The wife and I are not ‘Retro,’ we’re just old fogies.
It’s not that we’re technophobic. Lord knows, we embrace technology to the limits of our non-Electronic Age brains. In our house, there are 2 PCs, a laptop, 2 tablets, 3 Kindles, 2 Kobos, 2 Smart Phones, and a Smart TV that’s smarter than both of us together. Still, sometimes we like to relive The Good Old Days, in The Good Old Ways.
The QWERTY keyboard was originally developed when early typists got faster than the rudimentary machines, and jammed letter strikers against the platen. It put the usual letters in unusual places, to slow typists down, and prevent jamming. It was touted by its proponents as, “More efficient,” a lie with a bit of truth in it. It reduced the words per minute typed, but almost eliminated having to stop and unjam the machine, resulting in more total words typed at the end of the day.
The development of the electric typewriter smoothed out the jamming problem somewhat, and also eliminated the need to manually move the heavy carriage with the left hand/arm.
In 1961, IBM re-invented the wheel – actually, a ball. They produced the Selectric, a typewriter with no keys to jam. Instead, it had a little ball with all the characters on it. The smart machine rotated the ball – nicknamed a ‘Golf Ball’ – to the right position before smacking it against the paper. Different balls, with different fonts could be quickly snapped in and out.
Several models, with different features were developed, including one with a rudimentary 40-character memory. If a typist noticed a mistake while typing, (s)he could hit a special ‘Hold’ key, back up in the memory, change the error, and free the machine to continue. There was no more heavy carriage to move back and forth. Instead, the ball and ribbon moved smoothly and quietly across the platen. This was the precursor to the computer word-processor.
Sadly, because of that, they didn’t last long, and soon became extinct – but not before over 2,000,000 of them were sold. The wife worked on one, in one of the offices where she was employed. She loved it. Recently, she had a couple of typing projects – recipe cards, and knitting patterns – where a computer and printer just didn’t work out well.
She found one offered for sale on Facebook Market. The woman wanted $40 for it. I asked where I had to go to pick it up. She’s had me drive 10/15 kilometers locally, for other items. This one, she said, was in Oshawa, the other side of Toronto. I told her that it would cost another $40 in gas, to drive there and back. Without any other offers on it, the price reduced to $35.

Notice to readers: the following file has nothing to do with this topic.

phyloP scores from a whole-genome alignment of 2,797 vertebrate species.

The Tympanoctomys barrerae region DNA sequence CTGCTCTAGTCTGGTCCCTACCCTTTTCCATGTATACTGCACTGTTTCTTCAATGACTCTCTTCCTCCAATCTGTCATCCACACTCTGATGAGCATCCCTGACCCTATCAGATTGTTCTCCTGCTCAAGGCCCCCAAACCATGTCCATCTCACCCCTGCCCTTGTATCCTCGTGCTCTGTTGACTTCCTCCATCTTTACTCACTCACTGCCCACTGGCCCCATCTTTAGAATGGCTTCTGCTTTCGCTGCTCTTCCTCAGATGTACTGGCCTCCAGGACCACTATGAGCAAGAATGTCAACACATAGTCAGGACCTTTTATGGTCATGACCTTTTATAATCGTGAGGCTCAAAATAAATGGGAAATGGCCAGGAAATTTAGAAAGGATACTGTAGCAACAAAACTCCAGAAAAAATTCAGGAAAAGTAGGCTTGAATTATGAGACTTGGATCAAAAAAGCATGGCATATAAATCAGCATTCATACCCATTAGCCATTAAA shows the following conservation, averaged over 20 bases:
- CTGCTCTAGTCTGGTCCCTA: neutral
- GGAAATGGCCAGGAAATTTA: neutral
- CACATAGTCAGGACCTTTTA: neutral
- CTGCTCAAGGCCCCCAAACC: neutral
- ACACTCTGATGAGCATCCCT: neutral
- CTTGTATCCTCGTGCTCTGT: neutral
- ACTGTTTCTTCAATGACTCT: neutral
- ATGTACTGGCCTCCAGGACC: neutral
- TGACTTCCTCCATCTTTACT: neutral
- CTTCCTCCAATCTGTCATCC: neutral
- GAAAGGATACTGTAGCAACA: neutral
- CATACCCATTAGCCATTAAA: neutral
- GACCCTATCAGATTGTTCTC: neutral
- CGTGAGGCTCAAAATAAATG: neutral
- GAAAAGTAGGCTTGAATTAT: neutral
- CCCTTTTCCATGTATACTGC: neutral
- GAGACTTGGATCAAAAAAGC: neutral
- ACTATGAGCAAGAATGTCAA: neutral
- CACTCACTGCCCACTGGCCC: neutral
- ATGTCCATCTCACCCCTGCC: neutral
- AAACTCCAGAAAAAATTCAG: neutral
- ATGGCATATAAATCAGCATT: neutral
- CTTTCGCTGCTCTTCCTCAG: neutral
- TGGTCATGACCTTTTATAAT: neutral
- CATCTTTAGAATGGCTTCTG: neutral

Driving completely across metro-Toronto, on Highway 401, is not the worst traffic in North America, but it’s definitely in the top 10. When I checked the location with a map program, the actual mileage (Canadian kilometrage) wasn’t all that high, but the program warned that, at the time that I checked, based on current traffic conditions, estimated trip time is 2 hours and 8 minutes.
We planned the trip for the middle of the morning, after the get-to-work onslaught, but before the lunch-time rush, and made the 160 Km/100 Miles in 1Hour/40Minutes. We waited till 2:00 o’clock to start back and, aside from some slowdown from the ‘memory of an accident’ we saw on the way there, we got home in 1Hour/40Minutes again. We immediately stopped at Costco, and put $45 of gas in the car.
The wife wanted some proof that the machine worked, but the woman getting rid of it was a young Real Estate agent, charged with disposing of an estate. She was so young that she’d never heard of or seen such a contraption. She plugged it in and turned it on. It hummed. She hit a couple of keys, and it clacked a couple of times.
Since she’d still not had any other offers for it, and since we were coming from so far away, she reduced the price to $20, which she may have quietly pocketed. When we got home, the wife plugged it in and turned it on. It hummed! She tapped a couple of keys…. but the little carriage didn’t move. She sat down and pored over the included owner’s manual – to no avail. A part may be broken/missing.
With the existence of so many Mennonites within a 50 kilometer radius, it is probably easier to locate a Ferrier (one who shoes horses), than to find a local typewriter repair shop. There was one, but the old gentleman who ran it was 83 in 2015, and the website is dormant. The wife has located one in the city of Hamilton. It’s not quite so far away, and in a different direction. It should only cost us $35 for gas – TWICE – once to drop it off, and again when we pick it up, plus the charge for Barney Rubble to fix it.
You may never get a hand-written letter from me – for which you should be thankful. With my essential tremor getting worse, the doctors’ scribbles that I mentioned in my Griffonage post, seem clear and legible, compared to my handwriting. I’ll tell you whether we are successful at this technology resuscitation project, and you may get a hand-typed letter to prove it.